Suffolk Tories on election success - as Labour reflect on where it went wrong
- Credit: Gregg Brown
Political leaders in Suffolk have been spending the weekend looking at their teams and preparing for the new administration.
Current Conservative council leader Matthew Hicks was delighted by the success - the Conservatives won 55 of the 75 seats, their best performance in 12 years. The last time his party won more than that was in the 1970s when there were more councillors.
He is talking to colleagues - and one of their first jobs will be to gather to elect a new group leader. He said: "This was a great result - we increased the number of councillors after we did well in 2017.
"I can't talk about cabinets or anything like that. There has to be a group leader elected before that can happen - and the new council leader will be chosen at the annual meeting at the end of the month. At that point the new cabinet will be announced."
He had campaigned in 22 divisions across the county and felt there was a good spread of councillors - although he was sorry to have lost some colleagues who had lost seats in some market towns.
"But at the end of the day, we now have 55 councillors - we've increased our numbers. We weren't in a position to treble our numbers, but this is a very good result."
Leading Green councillor Andrew Stringer is still coming to terms with the fact that his group has trebled in size from three to nine and has enough councillors to become the official opposition on its own.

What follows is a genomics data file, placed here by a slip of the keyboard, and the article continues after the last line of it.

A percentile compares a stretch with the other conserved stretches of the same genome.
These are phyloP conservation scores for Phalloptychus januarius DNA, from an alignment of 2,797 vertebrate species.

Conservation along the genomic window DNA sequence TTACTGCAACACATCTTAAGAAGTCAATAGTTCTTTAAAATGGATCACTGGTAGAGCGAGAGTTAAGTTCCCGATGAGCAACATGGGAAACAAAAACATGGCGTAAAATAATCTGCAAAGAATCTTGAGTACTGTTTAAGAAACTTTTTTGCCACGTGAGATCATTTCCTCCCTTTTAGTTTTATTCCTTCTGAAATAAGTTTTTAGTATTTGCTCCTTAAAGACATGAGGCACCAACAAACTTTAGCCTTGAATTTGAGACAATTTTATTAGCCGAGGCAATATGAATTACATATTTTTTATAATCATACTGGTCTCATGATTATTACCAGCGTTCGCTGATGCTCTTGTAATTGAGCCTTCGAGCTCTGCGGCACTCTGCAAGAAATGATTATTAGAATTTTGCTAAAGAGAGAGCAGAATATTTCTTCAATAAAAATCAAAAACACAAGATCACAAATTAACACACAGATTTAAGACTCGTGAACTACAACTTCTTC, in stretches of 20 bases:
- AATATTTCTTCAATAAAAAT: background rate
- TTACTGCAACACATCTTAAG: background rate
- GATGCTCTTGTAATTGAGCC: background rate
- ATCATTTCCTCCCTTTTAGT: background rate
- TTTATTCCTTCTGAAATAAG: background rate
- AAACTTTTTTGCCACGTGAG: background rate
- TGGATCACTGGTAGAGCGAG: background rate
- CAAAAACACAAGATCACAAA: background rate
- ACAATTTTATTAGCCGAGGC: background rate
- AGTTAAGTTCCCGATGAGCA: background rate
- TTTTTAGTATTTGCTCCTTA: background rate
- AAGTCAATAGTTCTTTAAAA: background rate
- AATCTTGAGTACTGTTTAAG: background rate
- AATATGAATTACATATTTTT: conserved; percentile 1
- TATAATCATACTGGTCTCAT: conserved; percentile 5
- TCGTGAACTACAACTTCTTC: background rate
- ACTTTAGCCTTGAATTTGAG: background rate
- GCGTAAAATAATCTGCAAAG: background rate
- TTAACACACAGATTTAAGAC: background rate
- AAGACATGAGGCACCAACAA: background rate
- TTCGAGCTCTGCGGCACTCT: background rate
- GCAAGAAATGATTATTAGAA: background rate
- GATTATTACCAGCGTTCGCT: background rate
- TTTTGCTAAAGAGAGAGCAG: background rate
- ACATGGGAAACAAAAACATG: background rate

But he expected to continue in a joint group with Liberal Democrat and Independent councillors at Endeavour House: "We've always believed in co-operation and I think that will continue. We all work well together."
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He hopes to be able to use the research facilities that are granted to the official opposition - and shadow cabinet members will be entitled to an allowance to enable them to do more work on holding the administration to account.
Labour group leader Sarah Adams felt the Covid crisis and the national situation had hit her party hard - but felt that the leadership needed to put out a clear message about what the party was all about.
She said: "I'm still a great supporter of Keir and there was a bit a hangover from the Corbyn era when we were out campaigning. But we need to have a clear message we can tell people about - give more more a reason to vote Labour."
Her group would be looking to work informally with other opposition groups at the county council: "The green agenda is very important in Suffolk on many different levels and we shall be looking to co-operate on holding the administration to account."
There are just five Labour councillors left at the county - all representing Ipswich seats - and she accepted that the party had a big job on its hands to make its message relevant to people across Suffolk.